Let’s be honest: being a parent is hard! And now, more than ever, there is pressure to be the “cool mom” or “fun dad,” putting the spotlight on the parent instead of the child. Having a good relationship with your child is important, but shouldn’t come at the expense of your child’s growing character. Here are some tips for keeping your relationship with your children loving as well as healthy.
Make the Rules — And Stick to Them
If the rule is that your child finishes his homework before playing video games, then that rule should be non-negotiable. Don’t let your child manipulate you into getting out of it by doing something like threatening not to do his math problems, or emotionally manipulating you by saying things like “I hate you.” Setting boundaries like this not only ensures good grades, but also teaches your child the value of responsibility and delayed gratification.
If you let the rules slide once, you might as well not have any at all. If you don’t enforce your own rules, then your child will lose respect for your rules as well as you. If it’s not okay to play those video games before homework on Monday, then it’s also not okay on Tuesday. Kids are smart and they learn pretty quickly that they can wear their parents down with whining. Consistency is key when setting healthy boundaries.
Pay an Allowance
It sounds like an antiquated concept, but it’s not. Earning an allowance teaches kids from an early age about the value of work, improves math skills and helps them understand the value of their “stuff,” whether it’s toys, books, movies or video games, which will encourage them to take care of their possessions. An allowance can be paid for anything — chores, homework, good grades, or long-term goals (for example, is your child taking piano lessons with the goal of being in the spring recital?) You can even try instituting a “kindness jar” in your home: Every time your child does something kind for someone else, put a dime or a quarter into the jar. Get creative!
Get Involved in Community Service
It is never too soon to teach your child the value of helping others. Find out what your child is interested in and build on that. Is your child a great reader? Take him to a daycare and have him read to younger children. Is your child a musician? Have her put on a little concert at a local nursing home. There are numerous ways to get them involved.
Take the Kids Shopping
Not just shopping for them — shopping for others. Numerous shelters for the homeless, victims of domestic violence, and severe weather victims abound and are often overlooked. Bring your kids with you and shop for non-perishable food items, toiletries and other basic necessities that the less fortunate may need. Don’t just let your kids tag along, get them involved. What kind of food should we get? What color toothbrush? This will help your children realize that they may not always get everything they want every time they want it, but they still have it pretty good.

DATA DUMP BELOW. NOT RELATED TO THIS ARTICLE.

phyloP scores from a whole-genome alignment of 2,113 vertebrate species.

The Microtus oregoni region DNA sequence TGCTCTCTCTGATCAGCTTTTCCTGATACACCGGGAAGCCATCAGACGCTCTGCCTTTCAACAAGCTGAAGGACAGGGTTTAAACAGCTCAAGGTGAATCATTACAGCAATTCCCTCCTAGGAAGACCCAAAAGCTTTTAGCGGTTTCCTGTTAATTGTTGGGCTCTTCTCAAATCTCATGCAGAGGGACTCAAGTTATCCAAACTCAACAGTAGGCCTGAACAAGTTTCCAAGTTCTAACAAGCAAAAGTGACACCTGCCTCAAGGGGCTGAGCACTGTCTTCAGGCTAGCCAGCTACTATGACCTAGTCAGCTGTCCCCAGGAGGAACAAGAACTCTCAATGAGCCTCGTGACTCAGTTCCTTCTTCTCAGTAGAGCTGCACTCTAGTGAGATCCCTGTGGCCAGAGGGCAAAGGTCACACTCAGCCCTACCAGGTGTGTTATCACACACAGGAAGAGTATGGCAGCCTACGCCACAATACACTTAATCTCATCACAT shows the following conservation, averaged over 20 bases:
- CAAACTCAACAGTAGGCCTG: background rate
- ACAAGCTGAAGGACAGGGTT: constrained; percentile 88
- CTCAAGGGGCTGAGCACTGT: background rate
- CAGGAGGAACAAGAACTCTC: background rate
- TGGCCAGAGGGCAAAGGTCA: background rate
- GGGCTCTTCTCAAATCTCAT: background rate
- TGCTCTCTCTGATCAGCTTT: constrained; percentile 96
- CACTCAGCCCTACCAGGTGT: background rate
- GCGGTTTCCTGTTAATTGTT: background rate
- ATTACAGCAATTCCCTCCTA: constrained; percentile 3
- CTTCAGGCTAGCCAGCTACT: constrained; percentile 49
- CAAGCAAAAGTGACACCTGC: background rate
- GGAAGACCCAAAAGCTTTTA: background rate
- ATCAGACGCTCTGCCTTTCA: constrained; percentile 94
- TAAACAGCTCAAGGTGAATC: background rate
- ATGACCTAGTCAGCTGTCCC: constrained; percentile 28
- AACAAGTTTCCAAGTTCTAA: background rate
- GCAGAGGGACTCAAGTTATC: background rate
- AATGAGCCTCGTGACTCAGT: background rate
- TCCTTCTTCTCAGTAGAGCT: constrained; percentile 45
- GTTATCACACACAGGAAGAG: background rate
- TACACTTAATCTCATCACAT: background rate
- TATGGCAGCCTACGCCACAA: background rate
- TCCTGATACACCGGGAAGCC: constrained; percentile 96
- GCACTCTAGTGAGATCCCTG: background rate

Don’t Be Afraid To Say “No”
If you give your child what he wants every time he wants it, this will not only wreak havoc at home, but it will also cause poor behavior in school, when the adults’ attention is divided among many children and there is more structure and more “no” than there is at home.
Give Appropriate Consequences
It is true that positive reinforcement works best to encourage positive behavior, but that doesn’t mean that poor behavior shouldn’t have consequences. Also be sure that “the punishment fits the crime.” For example, if your child is picking on another child in school, being grounded for three days probably won’t help him or her understand why the behavior is wrong. An appropriate consequence would be to write an apology letter to the other child. Consequences should help correct unwanted behaviors, not just blindly punish.
Be in Control
We’re all human and sometimes our frustration gets the better of us. There are many heated debates about the pros and cons of spanking, and some parents choose to use spanking as a punishment and some don’t. If this is an appropriate consequence for your child, here’s a good rule of thumb to remember: The first swat is to correct the behavior, and the rest are to make you feel better. Be in control and don’t take your frustration out on your child.
Keep Your Promises
…Or don’t make them at all. To kids, promises are something sacred. If you promise new shoes for getting straight A’s, then you better skip your morning Starbucks for a few days to keep that promise. Breaking promises may seem like no big deal to adults, but they are a big deal to children.
Let Kids Make Mistakes And Fail
If you do everything for your children so they never have to taste the bitter drink of failure, it might protect them in the short term, but does nothing to help them prepare for the long term. If they try something new, offer guidance but don’t do it for them. Encourage them to keep trying and to learn from their mistakes. This is a life skill that will never be obsolete.